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The "Rights of Englishmen" Series

This is a list of the posts from my "Rights of Englishmen" series, as well as some others: - The Rights of Englishmen Part 1:...

Tuesday, July 25, 2017

Agreeing with VD: Modern Writing Sucks

I always felt like I was drowning in a lake of bullshit when I was forced to read modern "literature" at the university. One of my degrees was English Literature, so I had to read a lot of it.

The classics always offered clarity, while the new stuff about fags or failed sexual encounters always seemed self-serving to the writer. Why lit professors or others of that brand keep tagging themselves to that pointless charade will always bewilder me. It's one of the most flaccid things to take an interest in, and their literature preference can probably serve as a beacon warning others of their sodomitical lifestyle.

From today's Vox Day post, Modern Literature Is Bad Writing:
Speaking of bad writing, this 2001 Atlantic essay on the form and purpose of modern literature is magnificent. The author, BR Myers, rightly crucifies several doyennes of modern literature, including one, Cormac McCarthy, whose popular appeal I have never understood in the slightest(...):
"While inside the vaulting of the ribs between his knees the darkly meated heart pumped of who's will and the blood pulsed and the bowels shifted in their massive blue convolutions of who's will and the stout thighbones and knee and cannon and the tendons like flaxen hawsers that drew and flexed and drew and flexed at their articulations of who's will all sheathed and muffled in the flesh and the hooves that stove wells in the morning groundmist and the head turning side to side and the great slavering keyboard of his teeth and the hot globes of his eyes where the world burned.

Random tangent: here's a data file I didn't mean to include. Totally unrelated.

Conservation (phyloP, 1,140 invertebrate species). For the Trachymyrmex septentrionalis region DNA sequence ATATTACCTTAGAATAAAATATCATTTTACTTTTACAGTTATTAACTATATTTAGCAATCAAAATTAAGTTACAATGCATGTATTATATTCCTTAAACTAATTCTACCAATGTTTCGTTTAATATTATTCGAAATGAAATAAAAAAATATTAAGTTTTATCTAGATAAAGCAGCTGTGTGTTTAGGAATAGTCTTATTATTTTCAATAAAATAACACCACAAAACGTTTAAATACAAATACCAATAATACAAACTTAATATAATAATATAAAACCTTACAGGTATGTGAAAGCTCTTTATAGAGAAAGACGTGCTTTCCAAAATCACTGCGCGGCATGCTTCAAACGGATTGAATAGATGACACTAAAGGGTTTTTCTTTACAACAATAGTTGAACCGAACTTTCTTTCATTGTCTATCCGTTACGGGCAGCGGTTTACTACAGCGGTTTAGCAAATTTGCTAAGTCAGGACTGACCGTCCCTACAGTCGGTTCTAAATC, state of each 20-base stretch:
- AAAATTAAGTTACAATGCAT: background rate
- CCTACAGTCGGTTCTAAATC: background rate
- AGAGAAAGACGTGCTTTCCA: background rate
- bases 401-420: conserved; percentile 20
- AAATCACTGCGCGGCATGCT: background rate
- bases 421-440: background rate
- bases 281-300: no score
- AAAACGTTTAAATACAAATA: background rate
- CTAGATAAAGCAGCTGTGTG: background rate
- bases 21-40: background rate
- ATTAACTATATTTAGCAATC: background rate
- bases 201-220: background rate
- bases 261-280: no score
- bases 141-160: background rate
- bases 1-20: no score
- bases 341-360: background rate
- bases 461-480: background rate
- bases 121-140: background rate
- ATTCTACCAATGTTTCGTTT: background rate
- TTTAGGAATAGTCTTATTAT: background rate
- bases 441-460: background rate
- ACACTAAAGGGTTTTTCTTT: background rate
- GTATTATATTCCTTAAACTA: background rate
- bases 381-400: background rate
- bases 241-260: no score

(All the Pretty Horses, 1992)
"This may get Hass's darkly meated heart pumping, but it's really just bad poetry formatted to exploit the lenient standards of modern prose. The obscurity of who's will, which has an unfortunate Dr. Seussian ring to it, is meant to bully readers into thinking that the author's mind operates on a plane higher than their own—a plane where it isn't ridiculous to eulogize the shifts in a horse's bowels."
I know a copywriter. He was basically my mentor through college. He writes (and edits) damn well. He wrote a book about the rodeo lifestyle not too long ago, and I recommend it to y'all heartily. Any male with a working set of testicles who likes to read should check this one out.
It's called Ride On, by Michael Hearing

https://www.amazon.com/Ride-On-A-Rodeo-Novel-ebook/dp/B019VO8246

You should probably have some classic country playing in the background while you read it. (Waylon, Nelson, Hank Jr., etc.)

I suppose I could always push this book that some have attributed to me.